Let your moderation be known unto all men. The Lord is at hand. (Phillipians 4:5)
We have often heard the saying “moderation in all things.” But the words moderate, moderation and moderately only appear sparingly in the scriptures and the phrase “moderation in all things” does not appear at all. Then again, on second glance, this may simply be an interpretive or editorial choice. The King James Version prefers the words tempered, temperate and temperance and the Book of Mormon follows the KJV’s example. Thus we see the phrase “temperate in all things” more than once scripturally (1 Corinthians 9:25, Alma 7:23, Alma 38:10).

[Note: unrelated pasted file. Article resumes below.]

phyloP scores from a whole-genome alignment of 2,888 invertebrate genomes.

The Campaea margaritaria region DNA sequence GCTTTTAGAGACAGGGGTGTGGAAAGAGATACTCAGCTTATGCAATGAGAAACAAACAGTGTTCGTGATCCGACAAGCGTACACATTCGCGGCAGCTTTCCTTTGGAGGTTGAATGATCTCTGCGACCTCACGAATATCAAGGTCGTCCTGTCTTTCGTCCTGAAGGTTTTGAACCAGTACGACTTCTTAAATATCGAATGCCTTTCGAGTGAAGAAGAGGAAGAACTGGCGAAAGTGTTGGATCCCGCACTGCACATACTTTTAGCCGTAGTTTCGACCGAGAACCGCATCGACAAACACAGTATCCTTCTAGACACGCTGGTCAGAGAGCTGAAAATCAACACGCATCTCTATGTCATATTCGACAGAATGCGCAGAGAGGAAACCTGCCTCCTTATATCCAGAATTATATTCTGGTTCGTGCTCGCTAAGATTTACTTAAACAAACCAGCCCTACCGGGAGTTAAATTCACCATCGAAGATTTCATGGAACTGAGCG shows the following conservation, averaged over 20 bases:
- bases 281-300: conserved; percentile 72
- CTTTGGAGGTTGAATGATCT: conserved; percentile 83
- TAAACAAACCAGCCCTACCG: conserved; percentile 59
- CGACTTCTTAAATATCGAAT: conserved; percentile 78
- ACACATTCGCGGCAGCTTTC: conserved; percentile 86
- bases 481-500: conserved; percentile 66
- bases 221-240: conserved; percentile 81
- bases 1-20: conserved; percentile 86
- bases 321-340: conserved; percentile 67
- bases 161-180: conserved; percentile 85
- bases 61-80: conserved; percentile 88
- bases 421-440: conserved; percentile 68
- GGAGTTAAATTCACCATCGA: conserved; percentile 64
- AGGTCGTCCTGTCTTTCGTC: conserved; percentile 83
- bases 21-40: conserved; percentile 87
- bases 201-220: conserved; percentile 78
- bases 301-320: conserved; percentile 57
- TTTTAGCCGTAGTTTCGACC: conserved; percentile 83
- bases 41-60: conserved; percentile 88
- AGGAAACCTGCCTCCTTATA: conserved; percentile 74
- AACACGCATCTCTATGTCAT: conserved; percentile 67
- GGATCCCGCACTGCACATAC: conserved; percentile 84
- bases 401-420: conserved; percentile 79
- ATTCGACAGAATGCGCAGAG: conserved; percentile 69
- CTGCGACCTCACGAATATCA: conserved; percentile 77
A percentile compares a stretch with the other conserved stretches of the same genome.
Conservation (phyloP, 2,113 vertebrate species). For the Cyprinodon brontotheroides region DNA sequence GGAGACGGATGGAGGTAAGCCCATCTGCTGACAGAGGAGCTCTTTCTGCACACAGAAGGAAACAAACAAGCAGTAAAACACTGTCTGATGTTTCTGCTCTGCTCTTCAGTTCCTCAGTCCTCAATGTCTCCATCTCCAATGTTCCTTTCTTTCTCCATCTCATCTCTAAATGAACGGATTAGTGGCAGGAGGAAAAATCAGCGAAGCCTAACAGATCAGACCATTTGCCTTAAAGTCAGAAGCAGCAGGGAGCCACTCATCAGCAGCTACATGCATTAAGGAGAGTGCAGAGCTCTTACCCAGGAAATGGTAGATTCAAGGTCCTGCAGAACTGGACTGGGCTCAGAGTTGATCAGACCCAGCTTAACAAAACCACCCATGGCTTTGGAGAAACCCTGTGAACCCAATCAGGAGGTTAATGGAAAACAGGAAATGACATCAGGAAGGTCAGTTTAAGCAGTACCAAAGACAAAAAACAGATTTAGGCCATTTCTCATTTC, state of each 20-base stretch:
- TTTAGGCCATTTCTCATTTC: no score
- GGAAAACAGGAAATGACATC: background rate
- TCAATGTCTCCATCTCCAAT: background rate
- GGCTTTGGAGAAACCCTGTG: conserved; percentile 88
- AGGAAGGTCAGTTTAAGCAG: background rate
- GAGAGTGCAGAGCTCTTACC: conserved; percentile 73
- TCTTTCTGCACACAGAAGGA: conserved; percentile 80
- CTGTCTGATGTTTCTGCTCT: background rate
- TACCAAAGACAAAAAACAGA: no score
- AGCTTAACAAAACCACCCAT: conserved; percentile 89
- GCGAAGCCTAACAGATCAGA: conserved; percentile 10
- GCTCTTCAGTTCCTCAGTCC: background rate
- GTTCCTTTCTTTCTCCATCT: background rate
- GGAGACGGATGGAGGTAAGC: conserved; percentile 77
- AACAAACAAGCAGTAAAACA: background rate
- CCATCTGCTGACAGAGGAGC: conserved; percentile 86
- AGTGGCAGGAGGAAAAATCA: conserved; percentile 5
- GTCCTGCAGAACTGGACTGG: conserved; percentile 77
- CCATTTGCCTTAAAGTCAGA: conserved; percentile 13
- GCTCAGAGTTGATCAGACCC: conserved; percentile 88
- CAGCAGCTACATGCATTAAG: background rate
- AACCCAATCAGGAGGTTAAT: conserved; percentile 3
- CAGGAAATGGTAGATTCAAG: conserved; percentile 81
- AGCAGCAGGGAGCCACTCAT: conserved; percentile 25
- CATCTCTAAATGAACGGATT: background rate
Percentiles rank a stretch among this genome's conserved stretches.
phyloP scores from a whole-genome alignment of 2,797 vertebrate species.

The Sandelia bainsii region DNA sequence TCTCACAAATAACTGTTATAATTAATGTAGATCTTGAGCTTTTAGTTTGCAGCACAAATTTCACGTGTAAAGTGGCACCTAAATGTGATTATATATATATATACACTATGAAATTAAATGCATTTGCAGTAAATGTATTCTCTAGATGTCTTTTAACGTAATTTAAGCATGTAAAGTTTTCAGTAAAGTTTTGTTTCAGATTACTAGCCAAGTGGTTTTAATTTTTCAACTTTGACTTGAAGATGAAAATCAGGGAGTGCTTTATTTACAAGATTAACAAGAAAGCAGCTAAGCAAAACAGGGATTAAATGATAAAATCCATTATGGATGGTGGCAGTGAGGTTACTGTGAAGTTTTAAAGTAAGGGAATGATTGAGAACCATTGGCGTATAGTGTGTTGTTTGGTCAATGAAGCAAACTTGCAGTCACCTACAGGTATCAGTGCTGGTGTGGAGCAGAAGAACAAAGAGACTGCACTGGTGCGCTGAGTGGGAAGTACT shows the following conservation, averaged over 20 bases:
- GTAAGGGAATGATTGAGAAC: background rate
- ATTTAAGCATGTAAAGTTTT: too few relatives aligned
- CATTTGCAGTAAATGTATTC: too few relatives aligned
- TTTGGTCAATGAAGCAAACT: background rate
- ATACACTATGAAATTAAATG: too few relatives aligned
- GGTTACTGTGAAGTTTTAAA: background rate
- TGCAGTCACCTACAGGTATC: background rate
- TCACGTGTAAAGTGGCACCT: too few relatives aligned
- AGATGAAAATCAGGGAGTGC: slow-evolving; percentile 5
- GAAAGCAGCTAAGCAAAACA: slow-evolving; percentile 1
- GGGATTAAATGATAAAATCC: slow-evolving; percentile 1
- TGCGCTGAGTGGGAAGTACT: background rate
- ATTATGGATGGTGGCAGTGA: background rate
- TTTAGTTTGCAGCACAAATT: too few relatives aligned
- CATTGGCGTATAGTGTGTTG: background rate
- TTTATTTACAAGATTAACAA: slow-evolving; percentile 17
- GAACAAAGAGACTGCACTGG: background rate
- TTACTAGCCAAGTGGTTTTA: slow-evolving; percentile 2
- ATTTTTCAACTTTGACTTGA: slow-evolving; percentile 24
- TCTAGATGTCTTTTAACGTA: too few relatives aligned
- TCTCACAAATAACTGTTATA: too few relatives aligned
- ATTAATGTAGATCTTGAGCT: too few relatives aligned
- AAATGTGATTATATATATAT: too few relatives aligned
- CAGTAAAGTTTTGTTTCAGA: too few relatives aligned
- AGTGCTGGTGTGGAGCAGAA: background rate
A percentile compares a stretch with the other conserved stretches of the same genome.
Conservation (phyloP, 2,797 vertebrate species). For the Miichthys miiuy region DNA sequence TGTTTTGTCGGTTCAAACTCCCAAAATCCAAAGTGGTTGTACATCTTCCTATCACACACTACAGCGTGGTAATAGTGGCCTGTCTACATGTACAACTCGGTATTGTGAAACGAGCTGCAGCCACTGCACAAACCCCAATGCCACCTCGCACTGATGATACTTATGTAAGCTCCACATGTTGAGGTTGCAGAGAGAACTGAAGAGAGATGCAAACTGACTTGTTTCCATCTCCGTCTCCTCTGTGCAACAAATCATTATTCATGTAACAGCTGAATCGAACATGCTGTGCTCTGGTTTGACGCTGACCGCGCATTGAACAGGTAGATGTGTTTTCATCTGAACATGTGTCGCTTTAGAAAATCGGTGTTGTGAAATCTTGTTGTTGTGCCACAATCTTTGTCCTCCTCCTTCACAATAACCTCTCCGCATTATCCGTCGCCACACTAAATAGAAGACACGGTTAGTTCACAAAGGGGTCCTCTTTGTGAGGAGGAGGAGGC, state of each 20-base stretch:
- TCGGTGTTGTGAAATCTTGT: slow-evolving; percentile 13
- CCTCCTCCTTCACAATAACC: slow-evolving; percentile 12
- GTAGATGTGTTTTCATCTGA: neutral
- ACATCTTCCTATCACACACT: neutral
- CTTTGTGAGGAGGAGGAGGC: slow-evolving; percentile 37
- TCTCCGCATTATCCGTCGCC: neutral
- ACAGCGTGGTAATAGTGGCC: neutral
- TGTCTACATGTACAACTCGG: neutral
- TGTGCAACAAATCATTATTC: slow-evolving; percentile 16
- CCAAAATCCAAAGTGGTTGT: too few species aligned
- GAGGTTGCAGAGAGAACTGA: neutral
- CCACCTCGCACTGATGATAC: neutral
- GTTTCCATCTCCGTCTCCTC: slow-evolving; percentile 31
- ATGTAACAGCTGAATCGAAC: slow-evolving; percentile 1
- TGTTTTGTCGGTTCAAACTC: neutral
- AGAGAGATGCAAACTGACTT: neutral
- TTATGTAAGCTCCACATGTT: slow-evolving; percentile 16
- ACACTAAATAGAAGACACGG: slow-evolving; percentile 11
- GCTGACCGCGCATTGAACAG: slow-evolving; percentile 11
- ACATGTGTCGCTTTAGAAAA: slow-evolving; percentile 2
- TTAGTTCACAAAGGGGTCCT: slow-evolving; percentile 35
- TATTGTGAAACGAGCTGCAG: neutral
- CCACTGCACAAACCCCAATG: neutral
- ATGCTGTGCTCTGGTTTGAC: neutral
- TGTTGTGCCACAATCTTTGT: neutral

As one ponders these phrases, “moderation in all things” or “temperate in all things”, a question may arise. Is it possible that these sayings fall prey to the human tendency to use superlatives (as Bob Caswell pointed out so well in this comment), to over-magnify the importance of a principle being taught? Is there ever a time when the moderate (or temperate) person is wrong and the extremist is right? Is there a situation where pure idealism utterly vanquishes practical wisdom? Or in other words, to phrase things in the predictable annoyingly absurd way, should we ever be moderate in our use of moderation, temperate in our use of temperance?